The Government of Canada has advising warnings that citizens should purchase marijuana with cash to protect their personal information on December 19, 2018, highlighting a perfect real-world scenario for Bitcoin.
While Canada made waves back in October by legalizing recreational marijuana, Canada is back in the news due to other countries (notably the USA) turning away Canadian citizens that have purchased marijuana, despite it being legally acquired.
Note this isn’t a problem if a Canadian is traveling to another marijuana friendly country but with the political landscape still heavily against marijuana this is a rather moot point.
How Do Other Countries Know If You’ve Bought Marijuana?
While the Privacy Commissioner released this guidance document warning Canadians attempting to travel after purchasing marijuana, no one is talking about how the border patrol or another regulatory body would even know if you’ve bought cannabis or not.
Even though the document does its best to assure citizens that privacy measures are implemented, the fact this document exists, and it encourages people to purchase using cash suggests information is still being leaked, sold, transferred, and otherwise being compromised.
And with recent privacy horrors like an article covered by Business Insider talking about Mastercard selling transaction data to Google back in September, the idea of sensitive consumer information being sold becomes a lot more plausible.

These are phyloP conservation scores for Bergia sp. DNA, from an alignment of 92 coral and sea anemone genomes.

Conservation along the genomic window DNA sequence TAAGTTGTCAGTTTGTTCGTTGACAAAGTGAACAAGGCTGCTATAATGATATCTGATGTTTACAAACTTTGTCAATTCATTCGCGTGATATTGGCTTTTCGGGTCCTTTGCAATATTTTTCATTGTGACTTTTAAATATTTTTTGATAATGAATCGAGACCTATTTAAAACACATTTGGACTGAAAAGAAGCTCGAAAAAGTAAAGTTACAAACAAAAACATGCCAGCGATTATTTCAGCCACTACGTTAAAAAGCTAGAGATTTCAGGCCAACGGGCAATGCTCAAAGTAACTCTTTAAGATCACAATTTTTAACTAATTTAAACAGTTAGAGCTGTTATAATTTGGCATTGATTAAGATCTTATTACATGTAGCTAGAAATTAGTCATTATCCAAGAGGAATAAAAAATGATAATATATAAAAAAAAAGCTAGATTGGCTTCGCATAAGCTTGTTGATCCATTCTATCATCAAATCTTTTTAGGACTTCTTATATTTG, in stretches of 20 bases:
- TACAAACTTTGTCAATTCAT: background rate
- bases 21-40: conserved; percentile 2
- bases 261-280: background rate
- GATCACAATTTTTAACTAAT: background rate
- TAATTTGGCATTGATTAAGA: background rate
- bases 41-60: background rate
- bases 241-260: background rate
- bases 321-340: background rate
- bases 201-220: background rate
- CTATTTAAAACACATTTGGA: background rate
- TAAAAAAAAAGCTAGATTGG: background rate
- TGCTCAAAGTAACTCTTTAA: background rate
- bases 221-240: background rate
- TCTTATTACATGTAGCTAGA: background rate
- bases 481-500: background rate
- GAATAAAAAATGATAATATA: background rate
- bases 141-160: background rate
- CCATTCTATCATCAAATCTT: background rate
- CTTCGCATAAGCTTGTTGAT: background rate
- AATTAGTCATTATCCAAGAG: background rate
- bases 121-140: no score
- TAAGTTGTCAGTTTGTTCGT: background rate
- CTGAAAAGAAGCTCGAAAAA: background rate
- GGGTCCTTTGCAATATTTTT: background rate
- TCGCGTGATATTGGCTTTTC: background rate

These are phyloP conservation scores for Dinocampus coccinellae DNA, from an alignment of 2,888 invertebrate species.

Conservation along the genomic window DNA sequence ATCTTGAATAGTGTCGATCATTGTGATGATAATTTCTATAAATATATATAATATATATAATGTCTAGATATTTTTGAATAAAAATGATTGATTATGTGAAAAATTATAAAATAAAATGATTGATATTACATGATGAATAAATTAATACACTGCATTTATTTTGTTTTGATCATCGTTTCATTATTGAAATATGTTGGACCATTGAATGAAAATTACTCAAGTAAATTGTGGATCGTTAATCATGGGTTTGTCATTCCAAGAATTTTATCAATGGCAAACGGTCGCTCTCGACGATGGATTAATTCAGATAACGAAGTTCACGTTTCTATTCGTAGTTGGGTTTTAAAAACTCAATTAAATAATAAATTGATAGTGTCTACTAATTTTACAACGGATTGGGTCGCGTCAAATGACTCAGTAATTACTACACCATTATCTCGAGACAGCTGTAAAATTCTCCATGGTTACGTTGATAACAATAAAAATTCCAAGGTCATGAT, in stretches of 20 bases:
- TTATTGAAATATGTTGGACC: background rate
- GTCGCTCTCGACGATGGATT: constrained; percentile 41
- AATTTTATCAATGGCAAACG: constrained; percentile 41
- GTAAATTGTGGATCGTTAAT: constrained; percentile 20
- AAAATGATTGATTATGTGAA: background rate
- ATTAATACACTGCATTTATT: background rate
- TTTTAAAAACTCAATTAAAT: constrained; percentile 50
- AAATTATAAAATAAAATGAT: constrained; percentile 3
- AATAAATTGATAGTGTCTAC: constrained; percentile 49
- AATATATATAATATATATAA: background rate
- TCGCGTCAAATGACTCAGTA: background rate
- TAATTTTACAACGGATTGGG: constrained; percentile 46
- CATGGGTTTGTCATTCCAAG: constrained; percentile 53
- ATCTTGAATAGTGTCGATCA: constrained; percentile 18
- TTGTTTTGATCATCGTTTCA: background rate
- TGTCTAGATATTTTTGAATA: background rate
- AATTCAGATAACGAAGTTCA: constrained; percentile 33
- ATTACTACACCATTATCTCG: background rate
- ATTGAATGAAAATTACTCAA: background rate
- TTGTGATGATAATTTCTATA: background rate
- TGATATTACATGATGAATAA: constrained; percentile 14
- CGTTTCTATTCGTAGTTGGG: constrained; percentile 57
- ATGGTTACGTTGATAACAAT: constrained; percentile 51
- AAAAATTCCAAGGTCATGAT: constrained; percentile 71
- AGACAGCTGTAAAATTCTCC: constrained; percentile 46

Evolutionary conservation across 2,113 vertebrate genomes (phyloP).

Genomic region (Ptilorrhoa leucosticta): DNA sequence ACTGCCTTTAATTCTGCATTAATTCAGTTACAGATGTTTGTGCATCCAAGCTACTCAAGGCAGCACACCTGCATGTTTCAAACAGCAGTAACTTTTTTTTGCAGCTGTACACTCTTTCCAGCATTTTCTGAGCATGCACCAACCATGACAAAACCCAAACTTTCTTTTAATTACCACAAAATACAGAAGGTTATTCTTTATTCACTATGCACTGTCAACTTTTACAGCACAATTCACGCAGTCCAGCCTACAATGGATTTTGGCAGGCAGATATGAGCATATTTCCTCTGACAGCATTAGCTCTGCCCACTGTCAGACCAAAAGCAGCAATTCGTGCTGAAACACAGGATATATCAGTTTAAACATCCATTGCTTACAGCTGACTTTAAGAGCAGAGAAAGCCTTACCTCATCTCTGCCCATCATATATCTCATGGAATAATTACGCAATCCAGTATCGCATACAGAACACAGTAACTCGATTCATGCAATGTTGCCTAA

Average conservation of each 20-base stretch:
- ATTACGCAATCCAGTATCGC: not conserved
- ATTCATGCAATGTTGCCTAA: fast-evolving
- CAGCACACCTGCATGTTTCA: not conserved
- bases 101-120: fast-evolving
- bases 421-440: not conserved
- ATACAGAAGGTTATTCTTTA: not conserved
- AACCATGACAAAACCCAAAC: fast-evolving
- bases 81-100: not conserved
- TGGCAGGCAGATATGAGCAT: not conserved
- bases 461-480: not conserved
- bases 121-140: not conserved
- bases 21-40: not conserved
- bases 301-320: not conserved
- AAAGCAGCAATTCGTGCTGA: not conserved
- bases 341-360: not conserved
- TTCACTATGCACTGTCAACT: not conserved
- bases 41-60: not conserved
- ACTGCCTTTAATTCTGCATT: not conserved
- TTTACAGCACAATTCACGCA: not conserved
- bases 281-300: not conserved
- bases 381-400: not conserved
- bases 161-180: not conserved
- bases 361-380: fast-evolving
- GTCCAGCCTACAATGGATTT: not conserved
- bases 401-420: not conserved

So what can Canadian citizens do to prevent their chances of being turned away at the border?
Citizens Advised To Minimize Information
Since every payment method besides cash leaves not only a unique transaction identifier (credit card numbers, debit card credentials, etc). but the name of the user, these methods can be used to discriminate against citizens that have purchased cannabis, even from licensed dispensaries.
But with many people going cashless, having to stop by the ATM or carrying cash to purchase marijuana can make the entire experience a hassle. This is where bitcoin comes in.
Users could download a wallet to their phone, transact with a similar POS experience (merchants would have to download a wallet of their own or a POS app that accepts bitcoin), all without having to go out of their way to carry cash.
While neither cash nor Bitcoin is truly untraceable (banks could recognize regular ATM withdrawals as marijuana purchases and those motivated enough could track transactions through the blockchain), they provide enough privacy that should prevent them from being discriminated at the border.